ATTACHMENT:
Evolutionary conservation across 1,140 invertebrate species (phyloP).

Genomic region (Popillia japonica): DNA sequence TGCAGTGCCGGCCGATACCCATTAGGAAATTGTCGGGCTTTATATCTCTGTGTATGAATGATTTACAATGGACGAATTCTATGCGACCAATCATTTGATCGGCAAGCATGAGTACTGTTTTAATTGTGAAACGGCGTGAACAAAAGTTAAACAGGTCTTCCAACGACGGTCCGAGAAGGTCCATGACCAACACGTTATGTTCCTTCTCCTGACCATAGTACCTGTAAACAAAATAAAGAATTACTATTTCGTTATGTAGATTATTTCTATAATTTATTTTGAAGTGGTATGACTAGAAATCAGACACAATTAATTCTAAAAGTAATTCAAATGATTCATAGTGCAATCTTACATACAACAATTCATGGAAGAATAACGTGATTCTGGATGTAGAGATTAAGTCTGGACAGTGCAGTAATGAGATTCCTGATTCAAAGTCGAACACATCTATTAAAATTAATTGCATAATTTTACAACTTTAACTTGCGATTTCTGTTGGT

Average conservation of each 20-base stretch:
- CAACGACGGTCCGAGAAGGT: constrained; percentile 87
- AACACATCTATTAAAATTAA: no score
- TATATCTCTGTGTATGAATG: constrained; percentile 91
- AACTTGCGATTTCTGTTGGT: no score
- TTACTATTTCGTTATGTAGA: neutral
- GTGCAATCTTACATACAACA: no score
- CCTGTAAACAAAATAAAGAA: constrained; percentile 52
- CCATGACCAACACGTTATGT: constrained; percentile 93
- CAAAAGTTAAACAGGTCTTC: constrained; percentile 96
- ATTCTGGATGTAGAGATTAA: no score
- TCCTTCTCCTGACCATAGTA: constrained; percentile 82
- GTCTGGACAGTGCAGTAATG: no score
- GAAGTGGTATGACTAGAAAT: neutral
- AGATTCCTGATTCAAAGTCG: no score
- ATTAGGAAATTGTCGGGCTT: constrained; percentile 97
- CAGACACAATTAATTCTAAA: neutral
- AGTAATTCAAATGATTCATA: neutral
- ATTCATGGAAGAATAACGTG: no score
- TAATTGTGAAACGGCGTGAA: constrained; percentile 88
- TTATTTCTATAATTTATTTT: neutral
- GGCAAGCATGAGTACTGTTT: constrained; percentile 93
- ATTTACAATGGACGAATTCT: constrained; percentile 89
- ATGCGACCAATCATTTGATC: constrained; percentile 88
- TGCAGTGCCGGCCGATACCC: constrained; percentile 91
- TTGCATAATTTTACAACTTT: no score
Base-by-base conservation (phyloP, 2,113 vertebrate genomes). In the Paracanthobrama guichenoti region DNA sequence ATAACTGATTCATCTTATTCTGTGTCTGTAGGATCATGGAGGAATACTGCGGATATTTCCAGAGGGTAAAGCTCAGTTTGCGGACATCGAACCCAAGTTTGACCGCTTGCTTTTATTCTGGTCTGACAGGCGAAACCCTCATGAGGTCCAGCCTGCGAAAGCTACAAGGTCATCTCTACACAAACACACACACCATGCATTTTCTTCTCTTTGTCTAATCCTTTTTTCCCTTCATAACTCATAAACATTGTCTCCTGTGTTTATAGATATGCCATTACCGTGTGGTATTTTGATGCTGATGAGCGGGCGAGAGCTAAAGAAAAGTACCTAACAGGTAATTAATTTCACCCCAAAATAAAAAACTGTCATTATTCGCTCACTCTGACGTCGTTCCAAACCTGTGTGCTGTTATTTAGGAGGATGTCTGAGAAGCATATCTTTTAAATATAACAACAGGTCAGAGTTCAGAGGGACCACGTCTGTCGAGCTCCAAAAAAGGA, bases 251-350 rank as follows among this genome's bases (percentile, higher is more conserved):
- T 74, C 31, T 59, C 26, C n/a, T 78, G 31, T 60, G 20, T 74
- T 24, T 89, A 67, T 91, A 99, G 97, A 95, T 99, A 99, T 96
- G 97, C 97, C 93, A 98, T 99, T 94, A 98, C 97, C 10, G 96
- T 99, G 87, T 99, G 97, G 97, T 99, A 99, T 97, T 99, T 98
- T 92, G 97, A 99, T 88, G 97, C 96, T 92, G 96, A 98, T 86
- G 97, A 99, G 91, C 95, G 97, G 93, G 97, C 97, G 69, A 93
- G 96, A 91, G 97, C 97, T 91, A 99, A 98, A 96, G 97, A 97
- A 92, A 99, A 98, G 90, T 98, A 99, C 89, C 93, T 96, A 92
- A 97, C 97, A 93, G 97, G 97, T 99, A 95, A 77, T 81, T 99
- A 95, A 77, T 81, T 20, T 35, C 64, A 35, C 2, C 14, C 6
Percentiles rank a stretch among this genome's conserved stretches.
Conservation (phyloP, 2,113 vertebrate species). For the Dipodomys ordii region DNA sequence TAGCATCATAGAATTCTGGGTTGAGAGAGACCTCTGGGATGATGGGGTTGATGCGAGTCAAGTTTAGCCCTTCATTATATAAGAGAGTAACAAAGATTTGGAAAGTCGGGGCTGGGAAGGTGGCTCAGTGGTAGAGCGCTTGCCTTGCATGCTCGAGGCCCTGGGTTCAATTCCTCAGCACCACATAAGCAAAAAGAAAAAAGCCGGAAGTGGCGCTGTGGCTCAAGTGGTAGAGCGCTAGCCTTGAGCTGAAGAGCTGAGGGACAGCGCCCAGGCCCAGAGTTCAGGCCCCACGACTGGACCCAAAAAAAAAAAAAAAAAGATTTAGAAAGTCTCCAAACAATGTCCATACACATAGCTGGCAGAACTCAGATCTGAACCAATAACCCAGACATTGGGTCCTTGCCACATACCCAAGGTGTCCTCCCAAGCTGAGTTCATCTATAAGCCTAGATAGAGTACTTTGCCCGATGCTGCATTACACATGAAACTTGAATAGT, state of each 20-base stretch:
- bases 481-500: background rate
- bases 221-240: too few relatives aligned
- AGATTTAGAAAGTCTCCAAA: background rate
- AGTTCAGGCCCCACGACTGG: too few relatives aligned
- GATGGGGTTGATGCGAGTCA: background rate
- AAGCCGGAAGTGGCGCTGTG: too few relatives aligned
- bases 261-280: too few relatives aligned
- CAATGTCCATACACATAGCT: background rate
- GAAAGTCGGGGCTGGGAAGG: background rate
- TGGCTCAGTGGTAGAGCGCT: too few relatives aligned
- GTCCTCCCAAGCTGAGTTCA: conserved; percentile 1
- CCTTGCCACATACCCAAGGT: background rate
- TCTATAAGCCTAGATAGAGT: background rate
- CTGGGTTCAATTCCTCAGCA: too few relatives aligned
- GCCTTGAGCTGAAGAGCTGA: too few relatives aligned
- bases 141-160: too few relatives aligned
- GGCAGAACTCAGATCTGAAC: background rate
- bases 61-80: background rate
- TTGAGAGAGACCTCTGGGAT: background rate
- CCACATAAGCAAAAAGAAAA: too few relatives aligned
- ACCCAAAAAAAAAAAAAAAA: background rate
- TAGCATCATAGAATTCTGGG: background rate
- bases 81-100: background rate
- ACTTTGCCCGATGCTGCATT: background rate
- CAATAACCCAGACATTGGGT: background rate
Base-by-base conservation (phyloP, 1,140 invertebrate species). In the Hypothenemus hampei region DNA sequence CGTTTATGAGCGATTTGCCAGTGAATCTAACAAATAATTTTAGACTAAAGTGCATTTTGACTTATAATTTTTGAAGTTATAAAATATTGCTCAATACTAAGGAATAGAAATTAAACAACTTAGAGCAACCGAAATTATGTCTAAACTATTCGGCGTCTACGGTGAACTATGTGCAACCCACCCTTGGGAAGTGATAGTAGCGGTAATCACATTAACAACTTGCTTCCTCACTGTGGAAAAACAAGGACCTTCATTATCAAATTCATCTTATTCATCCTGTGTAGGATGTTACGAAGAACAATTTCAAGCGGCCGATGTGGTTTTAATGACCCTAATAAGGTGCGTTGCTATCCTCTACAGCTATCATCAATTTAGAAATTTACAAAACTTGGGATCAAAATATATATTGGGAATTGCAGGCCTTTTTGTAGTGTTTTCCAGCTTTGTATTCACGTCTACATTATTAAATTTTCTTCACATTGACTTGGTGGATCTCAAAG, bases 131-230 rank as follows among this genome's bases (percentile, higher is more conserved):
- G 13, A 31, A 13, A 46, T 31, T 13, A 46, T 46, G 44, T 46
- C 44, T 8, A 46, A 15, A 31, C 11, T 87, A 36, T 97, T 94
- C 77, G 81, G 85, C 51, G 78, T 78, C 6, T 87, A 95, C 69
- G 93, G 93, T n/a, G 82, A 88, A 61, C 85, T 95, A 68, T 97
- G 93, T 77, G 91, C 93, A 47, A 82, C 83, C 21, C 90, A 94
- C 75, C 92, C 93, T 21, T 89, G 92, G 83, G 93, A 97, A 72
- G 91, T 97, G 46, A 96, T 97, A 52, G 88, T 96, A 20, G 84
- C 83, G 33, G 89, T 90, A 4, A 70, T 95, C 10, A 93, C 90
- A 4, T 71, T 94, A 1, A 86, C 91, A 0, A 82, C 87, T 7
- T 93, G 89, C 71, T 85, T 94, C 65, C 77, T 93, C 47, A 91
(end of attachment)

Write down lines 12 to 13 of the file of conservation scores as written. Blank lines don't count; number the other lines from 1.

- CAAAAGTTAAACAGGTCTTC: constrained; percentile 96
- ATTCTGGATGTAGAGATTAA: no score